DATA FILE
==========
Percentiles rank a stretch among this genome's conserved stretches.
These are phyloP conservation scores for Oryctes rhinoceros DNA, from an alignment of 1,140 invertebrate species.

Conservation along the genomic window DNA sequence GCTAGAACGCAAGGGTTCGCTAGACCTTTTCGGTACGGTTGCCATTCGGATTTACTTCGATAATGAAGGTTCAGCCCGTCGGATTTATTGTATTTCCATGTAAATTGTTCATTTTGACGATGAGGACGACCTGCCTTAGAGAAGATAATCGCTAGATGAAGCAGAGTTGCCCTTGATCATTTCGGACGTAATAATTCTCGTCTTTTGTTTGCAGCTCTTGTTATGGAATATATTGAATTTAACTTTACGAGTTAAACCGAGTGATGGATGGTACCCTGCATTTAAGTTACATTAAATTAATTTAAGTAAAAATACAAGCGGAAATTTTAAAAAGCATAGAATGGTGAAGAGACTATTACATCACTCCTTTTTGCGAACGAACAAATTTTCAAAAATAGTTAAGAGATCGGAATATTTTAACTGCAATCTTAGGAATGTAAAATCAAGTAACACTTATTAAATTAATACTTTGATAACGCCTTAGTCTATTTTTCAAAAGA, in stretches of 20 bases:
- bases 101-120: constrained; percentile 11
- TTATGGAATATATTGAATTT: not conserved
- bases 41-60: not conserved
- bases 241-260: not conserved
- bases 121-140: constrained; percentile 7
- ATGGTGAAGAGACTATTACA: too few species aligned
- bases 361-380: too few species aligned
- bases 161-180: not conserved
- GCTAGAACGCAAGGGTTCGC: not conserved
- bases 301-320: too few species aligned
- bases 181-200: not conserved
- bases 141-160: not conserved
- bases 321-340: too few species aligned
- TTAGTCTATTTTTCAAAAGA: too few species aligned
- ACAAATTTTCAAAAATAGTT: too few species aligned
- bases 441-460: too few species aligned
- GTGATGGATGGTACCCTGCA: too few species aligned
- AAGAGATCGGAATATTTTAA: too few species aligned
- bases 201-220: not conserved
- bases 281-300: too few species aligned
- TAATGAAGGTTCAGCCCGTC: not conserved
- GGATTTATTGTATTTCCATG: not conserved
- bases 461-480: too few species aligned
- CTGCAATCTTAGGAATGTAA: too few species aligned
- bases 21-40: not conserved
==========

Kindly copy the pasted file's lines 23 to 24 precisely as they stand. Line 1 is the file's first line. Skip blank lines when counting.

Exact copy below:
- bases 281-300: too few species aligned
- TAATGAAGGTTCAGCCCGTC: not conserved